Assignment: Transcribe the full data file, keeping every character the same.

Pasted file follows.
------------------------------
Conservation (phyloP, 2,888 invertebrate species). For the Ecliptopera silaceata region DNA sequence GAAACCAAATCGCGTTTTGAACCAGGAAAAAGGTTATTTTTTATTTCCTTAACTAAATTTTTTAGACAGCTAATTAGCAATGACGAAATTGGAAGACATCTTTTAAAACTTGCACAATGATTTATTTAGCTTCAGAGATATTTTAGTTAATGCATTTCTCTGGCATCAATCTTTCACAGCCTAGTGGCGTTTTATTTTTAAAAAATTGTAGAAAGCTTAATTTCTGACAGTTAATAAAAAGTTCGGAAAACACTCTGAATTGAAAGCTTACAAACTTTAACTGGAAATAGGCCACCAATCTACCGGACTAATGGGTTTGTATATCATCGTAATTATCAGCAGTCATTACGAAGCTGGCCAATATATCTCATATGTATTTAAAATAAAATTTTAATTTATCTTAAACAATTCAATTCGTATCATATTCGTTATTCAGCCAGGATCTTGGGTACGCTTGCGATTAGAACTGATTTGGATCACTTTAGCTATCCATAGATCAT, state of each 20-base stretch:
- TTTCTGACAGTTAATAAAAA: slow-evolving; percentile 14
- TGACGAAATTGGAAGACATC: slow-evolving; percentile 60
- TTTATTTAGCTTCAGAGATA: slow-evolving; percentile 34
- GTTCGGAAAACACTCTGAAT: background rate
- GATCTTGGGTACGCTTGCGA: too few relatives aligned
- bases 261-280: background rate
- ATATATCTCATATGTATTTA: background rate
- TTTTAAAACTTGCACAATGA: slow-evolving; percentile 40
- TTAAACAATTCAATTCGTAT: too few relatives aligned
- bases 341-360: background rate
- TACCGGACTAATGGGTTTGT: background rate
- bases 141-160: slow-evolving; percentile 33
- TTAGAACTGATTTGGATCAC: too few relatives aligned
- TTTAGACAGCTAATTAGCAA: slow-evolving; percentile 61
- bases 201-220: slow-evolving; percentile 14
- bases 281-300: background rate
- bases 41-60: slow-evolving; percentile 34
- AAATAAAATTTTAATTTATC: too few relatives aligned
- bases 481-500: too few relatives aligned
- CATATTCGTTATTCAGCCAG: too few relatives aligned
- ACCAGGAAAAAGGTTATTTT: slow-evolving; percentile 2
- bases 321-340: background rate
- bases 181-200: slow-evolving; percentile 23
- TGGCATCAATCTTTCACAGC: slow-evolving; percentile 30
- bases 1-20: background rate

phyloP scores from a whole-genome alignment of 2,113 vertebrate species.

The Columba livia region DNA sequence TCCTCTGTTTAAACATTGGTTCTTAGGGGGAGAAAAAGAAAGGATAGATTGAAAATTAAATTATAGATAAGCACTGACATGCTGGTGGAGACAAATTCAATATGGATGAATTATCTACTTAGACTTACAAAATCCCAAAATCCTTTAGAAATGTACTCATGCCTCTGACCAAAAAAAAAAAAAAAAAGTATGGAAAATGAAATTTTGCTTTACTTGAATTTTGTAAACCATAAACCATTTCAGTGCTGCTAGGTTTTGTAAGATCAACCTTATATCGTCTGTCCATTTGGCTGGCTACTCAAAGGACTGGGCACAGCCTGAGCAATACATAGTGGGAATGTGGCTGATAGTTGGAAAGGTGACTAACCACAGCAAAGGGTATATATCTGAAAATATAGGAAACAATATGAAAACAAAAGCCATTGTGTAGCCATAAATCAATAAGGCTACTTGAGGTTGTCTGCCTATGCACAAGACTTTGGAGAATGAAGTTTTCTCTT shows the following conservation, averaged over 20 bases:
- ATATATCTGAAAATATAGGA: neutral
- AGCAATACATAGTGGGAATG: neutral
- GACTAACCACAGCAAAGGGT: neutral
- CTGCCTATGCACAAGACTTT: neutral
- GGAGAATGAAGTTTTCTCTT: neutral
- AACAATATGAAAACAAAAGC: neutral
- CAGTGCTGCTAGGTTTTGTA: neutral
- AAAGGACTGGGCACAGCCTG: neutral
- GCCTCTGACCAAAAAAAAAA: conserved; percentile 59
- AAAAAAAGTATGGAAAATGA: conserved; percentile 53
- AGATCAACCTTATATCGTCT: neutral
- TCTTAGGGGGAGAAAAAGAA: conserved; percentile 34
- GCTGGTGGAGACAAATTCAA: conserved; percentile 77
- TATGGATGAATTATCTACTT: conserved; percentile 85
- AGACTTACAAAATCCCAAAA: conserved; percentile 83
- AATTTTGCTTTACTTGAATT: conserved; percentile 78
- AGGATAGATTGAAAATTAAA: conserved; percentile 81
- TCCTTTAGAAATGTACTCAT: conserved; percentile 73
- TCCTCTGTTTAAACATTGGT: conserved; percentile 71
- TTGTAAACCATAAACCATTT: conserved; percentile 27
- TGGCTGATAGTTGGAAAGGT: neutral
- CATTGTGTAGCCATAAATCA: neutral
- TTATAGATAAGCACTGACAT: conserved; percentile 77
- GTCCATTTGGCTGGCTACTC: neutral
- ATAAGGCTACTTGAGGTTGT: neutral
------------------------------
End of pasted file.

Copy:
Conservation (phyloP, 2,888 invertebrate species). For the Ecliptopera silaceata region DNA sequence GAAACCAAATCGCGTTTTGAACCAGGAAAAAGGTTATTTTTTATTTCCTTAACTAAATTTTTTAGACAGCTAATTAGCAATGACGAAATTGGAAGACATCTTTTAAAACTTGCACAATGATTTATTTAGCTTCAGAGATATTTTAGTTAATGCATTTCTCTGGCATCAATCTTTCACAGCCTAGTGGCGTTTTATTTTTAAAAAATTGTAGAAAGCTTAATTTCTGACAGTTAATAAAAAGTTCGGAAAACACTCTGAATTGAAAGCTTACAAACTTTAACTGGAAATAGGCCACCAATCTACCGGACTAATGGGTTTGTATATCATCGTAATTATCAGCAGTCATTACGAAGCTGGCCAATATATCTCATATGTATTTAAAATAAAATTTTAATTTATCTTAAACAATTCAATTCGTATCATATTCGTTATTCAGCCAGGATCTTGGGTACGCTTGCGATTAGAACTGATTTGGATCACTTTAGCTATCCATAGATCAT, state of each 20-base stretch:
- TTTCTGACAGTTAATAAAAA: slow-evolving; percentile 14
- TGACGAAATTGGAAGACATC: slow-evolving; percentile 60
- TTTATTTAGCTTCAGAGATA: slow-evolving; percentile 34
- GTTCGGAAAACACTCTGAAT: background rate
- GATCTTGGGTACGCTTGCGA: too few relatives aligned
- bases 261-280: background rate
- ATATATCTCATATGTATTTA: background rate
- TTTTAAAACTTGCACAATGA: slow-evolving; percentile 40
- TTAAACAATTCAATTCGTAT: too few relatives aligned
- bases 341-360: background rate
- TACCGGACTAATGGGTTTGT: background rate
- bases 141-160: slow-evolving; percentile 33
- TTAGAACTGATTTGGATCAC: too few relatives aligned
- TTTAGACAGCTAATTAGCAA: slow-evolving; percentile 61
- bases 201-220: slow-evolving; percentile 14
- bases 281-300: background rate
- bases 41-60: slow-evolving; percentile 34
- AAATAAAATTTTAATTTATC: too few relatives aligned
- bases 481-500: too few relatives aligned
- CATATTCGTTATTCAGCCAG: too few relatives aligned
- ACCAGGAAAAAGGTTATTTT: slow-evolving; percentile 2
- bases 321-340: background rate
- bases 181-200: slow-evolving; percentile 23
- TGGCATCAATCTTTCACAGC: slow-evolving; percentile 30
- bases 1-20: background rate

phyloP scores from a whole-genome alignment of 2,113 vertebrate species.

The Columba livia region DNA sequence TCCTCTGTTTAAACATTGGTTCTTAGGGGGAGAAAAAGAAAGGATAGATTGAAAATTAAATTATAGATAAGCACTGACATGCTGGTGGAGACAAATTCAATATGGATGAATTATCTACTTAGACTTACAAAATCCCAAAATCCTTTAGAAATGTACTCATGCCTCTGACCAAAAAAAAAAAAAAAAAGTATGGAAAATGAAATTTTGCTTTACTTGAATTTTGTAAACCATAAACCATTTCAGTGCTGCTAGGTTTTGTAAGATCAACCTTATATCGTCTGTCCATTTGGCTGGCTACTCAAAGGACTGGGCACAGCCTGAGCAATACATAGTGGGAATGTGGCTGATAGTTGGAAAGGTGACTAACCACAGCAAAGGGTATATATCTGAAAATATAGGAAACAATATGAAAACAAAAGCCATTGTGTAGCCATAAATCAATAAGGCTACTTGAGGTTGTCTGCCTATGCACAAGACTTTGGAGAATGAAGTTTTCTCTT shows the following conservation, averaged over 20 bases:
- ATATATCTGAAAATATAGGA: neutral
- AGCAATACATAGTGGGAATG: neutral
- GACTAACCACAGCAAAGGGT: neutral
- CTGCCTATGCACAAGACTTT: neutral
- GGAGAATGAAGTTTTCTCTT: neutral
- AACAATATGAAAACAAAAGC: neutral
- CAGTGCTGCTAGGTTTTGTA: neutral
- AAAGGACTGGGCACAGCCTG: neutral
- GCCTCTGACCAAAAAAAAAA: conserved; percentile 59
- AAAAAAAGTATGGAAAATGA: conserved; percentile 53
- AGATCAACCTTATATCGTCT: neutral
- TCTTAGGGGGAGAAAAAGAA: conserved; percentile 34
- GCTGGTGGAGACAAATTCAA: conserved; percentile 77
- TATGGATGAATTATCTACTT: conserved; percentile 85
- AGACTTACAAAATCCCAAAA: conserved; percentile 83
- AATTTTGCTTTACTTGAATT: conserved; percentile 78
- AGGATAGATTGAAAATTAAA: conserved; percentile 81
- TCCTTTAGAAATGTACTCAT: conserved; percentile 73
- TCCTCTGTTTAAACATTGGT: conserved; percentile 71
- TTGTAAACCATAAACCATTT: conserved; percentile 27
- TGGCTGATAGTTGGAAAGGT: neutral
- CATTGTGTAGCCATAAATCA: neutral
- TTATAGATAAGCACTGACAT: conserved; percentile 77
- GTCCATTTGGCTGGCTACTC: neutral
- ATAAGGCTACTTGAGGTTGT: neutral